And heavens, heavens, heavens know
And never, ever, ever go away
Baby

And just for a second, all of the music stops and sighs, before it continues.

I’ve gone away

And before they can finish the line, the chorus of angels swoops back in singing about “endless summer nights” and it’s gorgeous and transcendent and a million miles away from the fear and anger and aching that had to be at the root of the original song, and suddenly “Boys on the Radio” isn’t just about music as redemption as concept, it’s about music as redemption as fact.

It also just might be Rox’s favorite musical moment ever, as it’s not come up in the mix even once in the past decades without her singing along to it.

“Boys on the Radio”

“Boys on the Radio” performed live in 1999

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The post Certain Songs #613: Hole – “Boys on The Radio” appeared first on Booksquare.

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916.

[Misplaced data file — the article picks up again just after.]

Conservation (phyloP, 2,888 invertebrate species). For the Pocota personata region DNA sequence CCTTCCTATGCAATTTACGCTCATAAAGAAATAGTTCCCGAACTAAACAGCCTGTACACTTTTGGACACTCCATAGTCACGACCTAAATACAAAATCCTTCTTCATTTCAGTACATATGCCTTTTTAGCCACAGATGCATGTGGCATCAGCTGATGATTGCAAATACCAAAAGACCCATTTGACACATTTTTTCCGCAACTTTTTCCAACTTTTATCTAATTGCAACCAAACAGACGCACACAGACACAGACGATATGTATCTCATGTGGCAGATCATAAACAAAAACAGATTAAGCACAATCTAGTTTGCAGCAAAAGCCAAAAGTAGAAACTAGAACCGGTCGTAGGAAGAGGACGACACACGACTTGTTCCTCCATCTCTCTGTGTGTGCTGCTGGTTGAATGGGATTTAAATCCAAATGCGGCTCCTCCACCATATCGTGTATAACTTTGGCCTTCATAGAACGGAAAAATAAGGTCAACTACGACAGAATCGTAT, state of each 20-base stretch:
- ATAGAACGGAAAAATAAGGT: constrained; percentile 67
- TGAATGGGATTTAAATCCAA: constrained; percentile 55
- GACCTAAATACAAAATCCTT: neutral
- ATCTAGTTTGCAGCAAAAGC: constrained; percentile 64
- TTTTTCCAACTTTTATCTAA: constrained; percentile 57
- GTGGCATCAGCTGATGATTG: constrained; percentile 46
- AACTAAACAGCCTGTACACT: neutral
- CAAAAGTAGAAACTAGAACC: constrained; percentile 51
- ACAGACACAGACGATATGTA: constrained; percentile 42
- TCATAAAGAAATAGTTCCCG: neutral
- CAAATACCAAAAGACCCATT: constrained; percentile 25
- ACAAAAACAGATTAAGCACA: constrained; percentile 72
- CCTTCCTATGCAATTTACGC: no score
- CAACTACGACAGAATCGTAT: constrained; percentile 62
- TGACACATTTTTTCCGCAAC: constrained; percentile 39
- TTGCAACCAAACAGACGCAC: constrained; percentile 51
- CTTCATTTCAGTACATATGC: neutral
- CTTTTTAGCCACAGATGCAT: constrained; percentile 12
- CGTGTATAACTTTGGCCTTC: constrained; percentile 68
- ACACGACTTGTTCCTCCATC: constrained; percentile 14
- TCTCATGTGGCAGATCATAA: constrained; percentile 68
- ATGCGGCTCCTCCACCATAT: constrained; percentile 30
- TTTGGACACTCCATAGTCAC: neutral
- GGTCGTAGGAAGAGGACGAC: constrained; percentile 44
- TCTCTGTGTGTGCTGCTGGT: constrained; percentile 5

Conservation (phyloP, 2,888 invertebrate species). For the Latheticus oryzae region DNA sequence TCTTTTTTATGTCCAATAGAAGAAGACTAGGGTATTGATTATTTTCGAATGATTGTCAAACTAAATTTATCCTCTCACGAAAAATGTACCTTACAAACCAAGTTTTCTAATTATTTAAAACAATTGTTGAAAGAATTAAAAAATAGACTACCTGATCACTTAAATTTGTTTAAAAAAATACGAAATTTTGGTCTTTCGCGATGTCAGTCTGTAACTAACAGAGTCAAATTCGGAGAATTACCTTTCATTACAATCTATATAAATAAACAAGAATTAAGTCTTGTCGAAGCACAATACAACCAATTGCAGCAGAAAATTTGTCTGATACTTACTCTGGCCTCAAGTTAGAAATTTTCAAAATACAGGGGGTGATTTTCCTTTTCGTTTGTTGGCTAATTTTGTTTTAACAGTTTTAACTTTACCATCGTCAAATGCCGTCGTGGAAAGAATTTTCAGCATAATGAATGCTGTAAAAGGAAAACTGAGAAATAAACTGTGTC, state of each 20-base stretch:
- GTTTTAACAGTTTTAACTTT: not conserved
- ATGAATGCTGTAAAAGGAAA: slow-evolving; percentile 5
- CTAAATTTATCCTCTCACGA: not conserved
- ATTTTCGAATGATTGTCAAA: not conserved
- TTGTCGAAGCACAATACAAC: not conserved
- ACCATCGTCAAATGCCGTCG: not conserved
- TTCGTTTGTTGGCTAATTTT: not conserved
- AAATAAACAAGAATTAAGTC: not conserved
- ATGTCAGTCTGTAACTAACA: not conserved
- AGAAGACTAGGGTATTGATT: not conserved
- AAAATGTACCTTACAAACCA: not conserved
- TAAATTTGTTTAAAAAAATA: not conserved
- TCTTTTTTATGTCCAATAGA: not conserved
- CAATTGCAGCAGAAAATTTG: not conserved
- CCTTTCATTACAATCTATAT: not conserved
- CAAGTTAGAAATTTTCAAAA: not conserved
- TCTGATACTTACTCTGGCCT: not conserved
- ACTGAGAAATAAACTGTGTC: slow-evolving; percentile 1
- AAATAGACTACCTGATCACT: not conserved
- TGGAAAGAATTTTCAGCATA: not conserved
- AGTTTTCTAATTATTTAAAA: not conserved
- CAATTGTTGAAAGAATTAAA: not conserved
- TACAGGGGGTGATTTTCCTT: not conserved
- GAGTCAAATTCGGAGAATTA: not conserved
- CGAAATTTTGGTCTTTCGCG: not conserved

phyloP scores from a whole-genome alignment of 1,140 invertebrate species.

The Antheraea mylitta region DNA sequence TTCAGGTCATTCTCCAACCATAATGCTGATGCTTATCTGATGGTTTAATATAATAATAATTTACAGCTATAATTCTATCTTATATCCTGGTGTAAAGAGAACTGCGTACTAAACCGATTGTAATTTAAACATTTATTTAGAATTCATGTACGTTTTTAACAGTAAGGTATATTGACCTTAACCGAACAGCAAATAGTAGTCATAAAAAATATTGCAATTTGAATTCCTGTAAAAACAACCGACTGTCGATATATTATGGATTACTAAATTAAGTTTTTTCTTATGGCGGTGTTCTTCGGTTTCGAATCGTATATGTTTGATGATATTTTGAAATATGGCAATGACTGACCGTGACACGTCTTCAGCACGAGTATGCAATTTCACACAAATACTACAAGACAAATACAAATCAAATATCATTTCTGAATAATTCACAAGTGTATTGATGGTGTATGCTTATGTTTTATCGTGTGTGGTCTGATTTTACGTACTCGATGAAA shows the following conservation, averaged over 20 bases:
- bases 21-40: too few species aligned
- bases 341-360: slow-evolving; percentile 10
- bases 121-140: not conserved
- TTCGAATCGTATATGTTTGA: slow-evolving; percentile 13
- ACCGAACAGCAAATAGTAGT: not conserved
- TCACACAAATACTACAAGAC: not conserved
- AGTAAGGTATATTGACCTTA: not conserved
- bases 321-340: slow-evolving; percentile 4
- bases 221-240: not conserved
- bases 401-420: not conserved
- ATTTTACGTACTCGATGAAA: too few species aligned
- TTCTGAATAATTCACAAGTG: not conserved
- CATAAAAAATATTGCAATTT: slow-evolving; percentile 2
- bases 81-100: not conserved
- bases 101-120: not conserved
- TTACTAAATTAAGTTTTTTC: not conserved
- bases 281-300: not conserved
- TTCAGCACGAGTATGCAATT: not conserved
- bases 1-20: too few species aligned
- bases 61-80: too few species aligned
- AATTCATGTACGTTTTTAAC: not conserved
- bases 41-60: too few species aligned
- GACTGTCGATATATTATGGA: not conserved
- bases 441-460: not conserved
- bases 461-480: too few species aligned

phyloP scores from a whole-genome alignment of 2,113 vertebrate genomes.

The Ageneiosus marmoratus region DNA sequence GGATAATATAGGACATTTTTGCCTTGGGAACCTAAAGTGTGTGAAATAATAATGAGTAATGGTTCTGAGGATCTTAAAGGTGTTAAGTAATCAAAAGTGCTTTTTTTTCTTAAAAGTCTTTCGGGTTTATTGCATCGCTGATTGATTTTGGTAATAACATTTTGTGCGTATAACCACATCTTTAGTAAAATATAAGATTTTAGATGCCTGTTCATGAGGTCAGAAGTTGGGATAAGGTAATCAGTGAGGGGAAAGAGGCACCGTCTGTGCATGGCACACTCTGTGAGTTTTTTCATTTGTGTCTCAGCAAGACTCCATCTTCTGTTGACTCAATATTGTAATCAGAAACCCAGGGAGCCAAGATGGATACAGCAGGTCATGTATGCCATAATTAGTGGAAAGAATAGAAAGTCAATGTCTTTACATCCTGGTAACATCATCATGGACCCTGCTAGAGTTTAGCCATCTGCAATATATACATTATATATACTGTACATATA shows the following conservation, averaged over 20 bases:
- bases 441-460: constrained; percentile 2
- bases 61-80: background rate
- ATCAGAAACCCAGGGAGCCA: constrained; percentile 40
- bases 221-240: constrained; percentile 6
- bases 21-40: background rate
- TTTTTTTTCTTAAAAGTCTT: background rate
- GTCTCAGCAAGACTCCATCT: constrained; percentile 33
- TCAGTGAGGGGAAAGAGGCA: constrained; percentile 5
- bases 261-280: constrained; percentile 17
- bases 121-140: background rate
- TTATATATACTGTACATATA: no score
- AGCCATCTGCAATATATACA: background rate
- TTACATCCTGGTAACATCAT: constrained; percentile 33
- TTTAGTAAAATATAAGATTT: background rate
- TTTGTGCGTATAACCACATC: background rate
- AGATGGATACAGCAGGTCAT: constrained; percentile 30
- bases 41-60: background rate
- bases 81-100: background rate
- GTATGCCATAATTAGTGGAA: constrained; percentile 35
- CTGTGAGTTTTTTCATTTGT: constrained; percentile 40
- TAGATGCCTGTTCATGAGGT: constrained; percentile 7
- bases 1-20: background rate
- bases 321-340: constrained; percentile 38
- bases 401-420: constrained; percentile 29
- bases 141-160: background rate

W.I.P.-----Work In Progress... Flowers are from stencils I designed, cut, and applied with gel medium.  Applying more collage soon..... still a-ways to go.


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917. Review of the Day: Leave Me Alone! by Vera Brosgol

LeaveMeAloneLeave Me Alone!
By Vera Brosgol
Roaring Brook Press (an imprint of Macmillan)
$17.99
ISBN: 9781626724419
Ages 4-7
On shelves September 13th

Knitting. It shouldn’t be so hard. I say this as the grown daughter of a chronic knitterer (not a word). I grew up neck deep in roving. I know the difference between a gossip wheel and a walking wheel (these are different spinning wheels). I know that if you want a permanent non-toxic dye for wool you use Kool-aid, that wool straight from the sheep is incredibly oily, and that out there are people who have turned the fur of their dogs and cats into sweaters. Yet the simplest act of knitting is lost on a good 50% of the children’s book illustrators out there that year after year can’t even be bothered to figure out which way the knitting needles are supposed to go. Down, people. The ends go down. In 2016 alone we’ve seen books like Maggie McGillicuddy’s Eye for Trouble get it wrong. Fortunately 2016 has also seen correctly positioned needles in Cat Knit, Ned the Knitting Pirate, and the greatest knitting related picture book I’ve seen to date Leave Me Alone! A superb readaloud of unparalleled visual humor, this is a knitting picture book par excellence and a pretty darn good original folktale too, come to think of it. Allowing for the occasional alien, of course.